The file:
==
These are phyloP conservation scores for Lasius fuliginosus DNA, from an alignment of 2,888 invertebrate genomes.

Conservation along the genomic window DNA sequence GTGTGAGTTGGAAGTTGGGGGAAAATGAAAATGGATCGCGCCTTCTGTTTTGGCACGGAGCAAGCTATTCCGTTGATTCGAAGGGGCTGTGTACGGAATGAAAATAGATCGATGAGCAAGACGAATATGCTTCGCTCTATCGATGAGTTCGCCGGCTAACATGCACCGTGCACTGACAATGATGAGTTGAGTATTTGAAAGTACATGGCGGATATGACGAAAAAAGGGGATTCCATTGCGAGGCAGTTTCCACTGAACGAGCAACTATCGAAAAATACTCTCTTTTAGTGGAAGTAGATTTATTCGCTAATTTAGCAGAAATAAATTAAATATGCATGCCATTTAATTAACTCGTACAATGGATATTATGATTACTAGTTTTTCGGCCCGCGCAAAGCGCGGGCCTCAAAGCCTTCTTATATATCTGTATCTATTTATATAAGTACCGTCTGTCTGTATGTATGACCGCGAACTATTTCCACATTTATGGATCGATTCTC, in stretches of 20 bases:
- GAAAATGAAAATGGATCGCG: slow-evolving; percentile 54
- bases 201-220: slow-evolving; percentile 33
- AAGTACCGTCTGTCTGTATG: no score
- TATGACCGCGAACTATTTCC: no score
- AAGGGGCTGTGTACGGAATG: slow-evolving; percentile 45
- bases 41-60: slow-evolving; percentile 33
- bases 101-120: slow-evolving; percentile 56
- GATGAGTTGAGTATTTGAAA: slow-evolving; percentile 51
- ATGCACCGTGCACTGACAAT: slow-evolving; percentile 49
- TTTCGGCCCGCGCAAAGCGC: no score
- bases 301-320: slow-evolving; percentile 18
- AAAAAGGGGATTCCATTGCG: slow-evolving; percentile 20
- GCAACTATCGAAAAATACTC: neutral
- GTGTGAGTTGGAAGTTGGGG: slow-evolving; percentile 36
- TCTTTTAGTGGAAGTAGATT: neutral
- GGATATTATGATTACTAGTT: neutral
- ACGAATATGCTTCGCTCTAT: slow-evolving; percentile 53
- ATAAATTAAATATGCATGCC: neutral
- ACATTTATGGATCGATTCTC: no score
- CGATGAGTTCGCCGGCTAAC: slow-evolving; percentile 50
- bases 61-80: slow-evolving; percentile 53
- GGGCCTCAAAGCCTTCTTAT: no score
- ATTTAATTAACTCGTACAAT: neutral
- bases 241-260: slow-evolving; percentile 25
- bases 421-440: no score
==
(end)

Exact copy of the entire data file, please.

These are phyloP conservation scores for Lasius fuliginosus DNA, from an alignment of 2,888 invertebrate genomes.

Conservation along the genomic window DNA sequence GTGTGAGTTGGAAGTTGGGGGAAAATGAAAATGGATCGCGCCTTCTGTTTTGGCACGGAGCAAGCTATTCCGTTGATTCGAAGGGGCTGTGTACGGAATGAAAATAGATCGATGAGCAAGACGAATATGCTTCGCTCTATCGATGAGTTCGCCGGCTAACATGCACCGTGCACTGACAATGATGAGTTGAGTATTTGAAAGTACATGGCGGATATGACGAAAAAAGGGGATTCCATTGCGAGGCAGTTTCCACTGAACGAGCAACTATCGAAAAATACTCTCTTTTAGTGGAAGTAGATTTATTCGCTAATTTAGCAGAAATAAATTAAATATGCATGCCATTTAATTAACTCGTACAATGGATATTATGATTACTAGTTTTTCGGCCCGCGCAAAGCGCGGGCCTCAAAGCCTTCTTATATATCTGTATCTATTTATATAAGTACCGTCTGTCTGTATGTATGACCGCGAACTATTTCCACATTTATGGATCGATTCTC, in stretches of 20 bases:
- GAAAATGAAAATGGATCGCG: slow-evolving; percentile 54
- bases 201-220: slow-evolving; percentile 33
- AAGTACCGTCTGTCTGTATG: no score
- TATGACCGCGAACTATTTCC: no score
- AAGGGGCTGTGTACGGAATG: slow-evolving; percentile 45
- bases 41-60: slow-evolving; percentile 33
- bases 101-120: slow-evolving; percentile 56
- GATGAGTTGAGTATTTGAAA: slow-evolving; percentile 51
- ATGCACCGTGCACTGACAAT: slow-evolving; percentile 49
- TTTCGGCCCGCGCAAAGCGC: no score
- bases 301-320: slow-evolving; percentile 18
- AAAAAGGGGATTCCATTGCG: slow-evolving; percentile 20
- GCAACTATCGAAAAATACTC: neutral
- GTGTGAGTTGGAAGTTGGGG: slow-evolving; percentile 36
- TCTTTTAGTGGAAGTAGATT: neutral
- GGATATTATGATTACTAGTT: neutral
- ACGAATATGCTTCGCTCTAT: slow-evolving; percentile 53
- ATAAATTAAATATGCATGCC: neutral
- ACATTTATGGATCGATTCTC: no score
- CGATGAGTTCGCCGGCTAAC: slow-evolving; percentile 50
- bases 61-80: slow-evolving; percentile 53
- GGGCCTCAAAGCCTTCTTAT: no score
- ATTTAATTAACTCGTACAAT: neutral
- bases 241-260: slow-evolving; percentile 25
- bases 421-440: no score